This story has a happy ending: I finished my PhD, but I think it illustrates an important point: you need a back up plan. Preferably a plan that involves losing ALL your data. This sounds drastic, but it’s really a sensible risk management strategy and is time well spent. I suggest you sit down and ask yourself a couple of difficult questions.

If you lose your data, can you easily source an alternative, equivalent set?

Researchers are being encouraged to share their results so in some fields there’s lots of open data around. Spend a bit of time searching and see what’s out there already (ask a librarian to help you if you are confused). Or have a look at data in the public domain such as government data or archival data. Find a set that looks promising and write a quick research plan around it. Maybe it’s so good you don’t need to collect your own data after all! (hey – we can all dream).

If you lose your data, can you alter your research question slightly so you still have a thesis without any data at all?

This is what Stephen Johnson calls ‘the adjacent possible’. Could you look at the historical dimensions of a problem, rather than the contemporary issues? Can you do a completely theoretical project? Decide on a few tacks and write a quick research plan based each of these new approaches and evaluate them.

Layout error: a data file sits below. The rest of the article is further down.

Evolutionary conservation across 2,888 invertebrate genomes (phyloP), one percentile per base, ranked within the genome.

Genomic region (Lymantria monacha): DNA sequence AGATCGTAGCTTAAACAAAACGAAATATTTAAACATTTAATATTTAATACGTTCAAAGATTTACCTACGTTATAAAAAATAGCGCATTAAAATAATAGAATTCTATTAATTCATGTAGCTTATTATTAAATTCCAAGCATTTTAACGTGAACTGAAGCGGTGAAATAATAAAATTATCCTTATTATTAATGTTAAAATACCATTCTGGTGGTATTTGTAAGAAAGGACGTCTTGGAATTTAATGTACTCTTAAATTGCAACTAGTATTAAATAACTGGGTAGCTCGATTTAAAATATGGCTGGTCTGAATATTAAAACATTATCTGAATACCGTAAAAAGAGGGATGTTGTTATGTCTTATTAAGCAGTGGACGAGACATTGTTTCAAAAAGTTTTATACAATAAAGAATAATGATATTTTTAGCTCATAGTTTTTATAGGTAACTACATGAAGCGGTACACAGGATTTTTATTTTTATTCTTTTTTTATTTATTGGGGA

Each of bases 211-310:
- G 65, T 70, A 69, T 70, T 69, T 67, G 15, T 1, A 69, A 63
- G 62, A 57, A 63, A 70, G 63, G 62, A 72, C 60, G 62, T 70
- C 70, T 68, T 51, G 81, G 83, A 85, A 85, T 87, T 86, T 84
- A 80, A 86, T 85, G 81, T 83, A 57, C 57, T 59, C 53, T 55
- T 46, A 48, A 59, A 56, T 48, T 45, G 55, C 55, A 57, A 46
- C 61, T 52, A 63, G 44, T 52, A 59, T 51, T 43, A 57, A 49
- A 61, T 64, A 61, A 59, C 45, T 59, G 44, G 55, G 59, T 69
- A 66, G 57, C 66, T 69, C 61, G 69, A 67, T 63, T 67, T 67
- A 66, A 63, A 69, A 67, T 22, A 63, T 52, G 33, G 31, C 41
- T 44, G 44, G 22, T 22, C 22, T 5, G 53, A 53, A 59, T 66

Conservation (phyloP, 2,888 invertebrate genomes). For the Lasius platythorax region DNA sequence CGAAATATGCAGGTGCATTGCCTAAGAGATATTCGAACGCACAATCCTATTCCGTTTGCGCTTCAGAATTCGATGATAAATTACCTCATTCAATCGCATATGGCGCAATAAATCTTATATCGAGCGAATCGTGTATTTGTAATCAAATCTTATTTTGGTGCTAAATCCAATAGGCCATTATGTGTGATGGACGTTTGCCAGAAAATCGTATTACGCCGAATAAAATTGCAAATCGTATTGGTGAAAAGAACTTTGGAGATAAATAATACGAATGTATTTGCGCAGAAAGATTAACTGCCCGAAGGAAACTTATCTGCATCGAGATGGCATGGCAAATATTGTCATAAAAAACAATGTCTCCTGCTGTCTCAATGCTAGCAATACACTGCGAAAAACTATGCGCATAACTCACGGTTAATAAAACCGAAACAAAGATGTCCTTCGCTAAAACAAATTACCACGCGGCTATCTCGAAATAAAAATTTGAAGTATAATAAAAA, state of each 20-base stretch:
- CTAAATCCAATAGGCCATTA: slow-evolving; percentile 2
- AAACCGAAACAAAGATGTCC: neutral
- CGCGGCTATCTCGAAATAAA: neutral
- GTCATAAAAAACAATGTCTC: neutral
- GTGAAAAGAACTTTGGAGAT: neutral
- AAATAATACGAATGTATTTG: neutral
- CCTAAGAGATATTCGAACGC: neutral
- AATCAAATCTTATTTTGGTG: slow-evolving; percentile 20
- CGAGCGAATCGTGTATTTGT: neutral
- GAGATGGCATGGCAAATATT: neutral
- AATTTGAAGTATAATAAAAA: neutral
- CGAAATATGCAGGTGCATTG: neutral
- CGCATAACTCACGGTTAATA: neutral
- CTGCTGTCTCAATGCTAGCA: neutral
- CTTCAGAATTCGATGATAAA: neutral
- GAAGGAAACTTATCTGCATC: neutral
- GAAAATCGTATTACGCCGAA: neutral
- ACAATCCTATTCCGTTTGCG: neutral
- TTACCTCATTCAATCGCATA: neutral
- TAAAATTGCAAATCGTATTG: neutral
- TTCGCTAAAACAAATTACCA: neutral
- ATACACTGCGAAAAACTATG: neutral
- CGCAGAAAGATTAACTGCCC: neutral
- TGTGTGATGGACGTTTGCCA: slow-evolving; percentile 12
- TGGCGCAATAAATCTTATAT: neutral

Of course, some disciplines are more forgiving than others in this regard: most scientists will have no project without data. In that case you need to ask yourself the really hard problem:

If you lose all your data how long, realistically, will it take you to either design and conduct a new study in the time you have left, or support yourself long enough to do it all over again?

If you need to delay your submission, where will you live? How will you support yourself? Are there visa problems? What are the rules around extending your candidature?

I hope I’ve convinced you to spend a day or so and make yourself a back up plan now – hopefully you will never have to use it!

How about you? Have you encountered a big problem which put your whole project at risk? What did you do? What did you learn?

More posts like this one

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The valley of shit